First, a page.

Is Bartleby a harbinger of doom, a symbol of humanity’s subjugation beneath a future of untrammelled Orderliness (Nietzsche would probably say so)? Or does he become just another brick in the wall himself?
I had a sweep of the internet, naturally, before putting this together, and was surprised to find that nobody had written anything of note comparing Bartleby to Pink Floyd’s magnum opus album The Wall. I guess I’ll have lay the brickwork myself. In the 1979 album the eponymous, metaphorical Wall is erected by the main character Pink to isolate himself from what he feels is an oppressive society, but the wall is composed entirely of those members of society: his coddling, Oedipal mother, his cruel teacher, his nagging girlfriend/wife; in the end he traps himself within the very thing he wished to escape.
“All in all it was all just bricks in the wall.
All all you it was just another brick in the wall.”
Maybe Roger Waters was consciously channeling Bartleby; there’s a certain fatalism in Pink’s and Bartleby’s fate; they become “hyper bricks”, subsumed by the walls they are, in their small or large ways, responsible for erecting. Pink becomes fascistic, disgusted at the nonconformity evident even among his very own fans:
“Are there any queers in the theater tonight?
Get them up against the wall!
There’s one in the spotlight, he don’t look right to me,
Get him up against the wall!
That one looks Jewish!
And that one’s a coon!
Who let all of this riff-raff into the room?
There’s one smoking a joint,
And another with spots!
If I had my way,
I’d have all of you shot!”
The hyper brick becomes the wall, a hard, all-consuming mechanism that crunches anything that cannot be assimilated into its shape under its great weight. Alan Parker’s famous movie of the album drives this message home by employing hyper-orderly, fascistic images of marching hammers, echoing the uniform tramp of Nazi or Communist jackboots. In Melville’s day, the early throes of capitalism, it may well have seemed that individualism was being crushed by the forward march of progress, and the relentless grind of the worker’s existence to produce capital. This was certainly Marx’s thinking.
How ironic, then, that as the next hundred years manifested themselves, it was the anti-capitalist movements of Marxism-Leninism and the anti-Weimar National Socialists that so crushed the notion of the individual in favour of a monstrous Borg-like programme of assimilation / annihilation, while capitalism, for all its faults, brought about hitherto unheard of levels of individual liberties, and even birthed libertarianism, a sort of hyper individualism, as a political movement. How absurd that those two positions should be reversed, and yet, how logical. In a totalitarian society, everyone who supports the tyranny (or who does not overtly oppose the tyranny and prefers a strategy of quiet acceptance) a hyper brick in the wall; Viktor Frankl knew that in Nazi Germany under fascism, and Alexandr Solzhenitsyn certainly knew that in the Soviet Union under communism. But Solzhenitsyn also knew that one person who told the truth abut the wall could bring it down.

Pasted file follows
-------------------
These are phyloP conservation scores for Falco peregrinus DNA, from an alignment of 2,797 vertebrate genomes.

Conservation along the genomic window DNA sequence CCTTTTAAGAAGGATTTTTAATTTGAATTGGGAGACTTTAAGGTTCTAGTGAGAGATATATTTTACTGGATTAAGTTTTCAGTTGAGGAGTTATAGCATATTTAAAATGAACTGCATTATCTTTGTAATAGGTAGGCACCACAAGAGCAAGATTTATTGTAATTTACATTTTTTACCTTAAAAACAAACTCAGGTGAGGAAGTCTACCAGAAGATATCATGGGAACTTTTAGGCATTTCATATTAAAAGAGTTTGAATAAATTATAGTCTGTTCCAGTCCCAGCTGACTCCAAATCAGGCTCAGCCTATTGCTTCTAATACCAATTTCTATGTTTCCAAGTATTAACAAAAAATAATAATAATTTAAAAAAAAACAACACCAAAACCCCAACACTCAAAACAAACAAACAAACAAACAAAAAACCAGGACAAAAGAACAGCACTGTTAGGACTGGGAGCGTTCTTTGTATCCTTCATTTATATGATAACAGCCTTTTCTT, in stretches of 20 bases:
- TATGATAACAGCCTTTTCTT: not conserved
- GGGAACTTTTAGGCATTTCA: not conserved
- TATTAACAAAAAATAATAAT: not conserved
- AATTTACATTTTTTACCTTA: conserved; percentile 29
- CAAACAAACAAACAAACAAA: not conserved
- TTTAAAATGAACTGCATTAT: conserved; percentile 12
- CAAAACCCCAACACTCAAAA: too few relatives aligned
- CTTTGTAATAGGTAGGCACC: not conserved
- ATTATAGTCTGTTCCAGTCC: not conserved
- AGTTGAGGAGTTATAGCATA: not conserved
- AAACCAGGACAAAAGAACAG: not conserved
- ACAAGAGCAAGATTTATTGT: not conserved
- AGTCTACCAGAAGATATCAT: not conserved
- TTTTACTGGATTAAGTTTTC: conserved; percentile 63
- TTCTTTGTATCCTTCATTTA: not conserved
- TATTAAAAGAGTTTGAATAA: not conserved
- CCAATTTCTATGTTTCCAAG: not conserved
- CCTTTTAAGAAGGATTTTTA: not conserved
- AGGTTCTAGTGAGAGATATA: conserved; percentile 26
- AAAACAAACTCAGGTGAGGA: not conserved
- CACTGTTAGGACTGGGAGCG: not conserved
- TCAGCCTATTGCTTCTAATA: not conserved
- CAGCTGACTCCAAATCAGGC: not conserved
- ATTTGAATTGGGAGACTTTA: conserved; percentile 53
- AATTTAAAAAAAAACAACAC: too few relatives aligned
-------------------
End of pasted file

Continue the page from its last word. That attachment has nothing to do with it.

How ironic that the wall, a symbol of compartmentalisation, which so typifies the orderliness that underpins much conservative thinking, was torn down to symbolise a victory for conservative-capitalist individualism at the end of the Cold War in Berlin? Roger Waters famously performed The Wall in Berlin in 1990, culminating in the climactic chants of:
“Tear down the wall!
Tear down the wall!
Tear down the wall!”
A victory in the story of the The Wall is Pink’s reconciliation with society; a free exchange of information, if you like, with healthy boundaries put in place. In reality, the tearing down of the Berlin Wall signalled the end of communism as a serious political theory (or, at least, it should have; the spectre does not seem to have entirely dissipated just yet).
In Bartleby his co-workers gradually begin to accommodate Bartleby’s catchphrase “I would prefer not to” into their own speech without realising it. Have they picked up Bartleby’s subtle resistance against subjugation, or are they fated too to be crushed beneath it like Bartleby?
It’s tempting to be bleak about it – and maybe Melville was bleak, given that he had not become the success story he perhaps had envisaged or deserved – but I think Bartleby’s quiet indomitability strikes a note of optimism. He has, at least, woken up the lawyer and his colleagues. Melville offered a gentle warning that the walls may well overcome all, but they don’t have to, if we quietly resist the untrammeled progress of huge structures, be they the state itself, or certain ideologies. Do we have to have the walls closing in? We would prefer not to.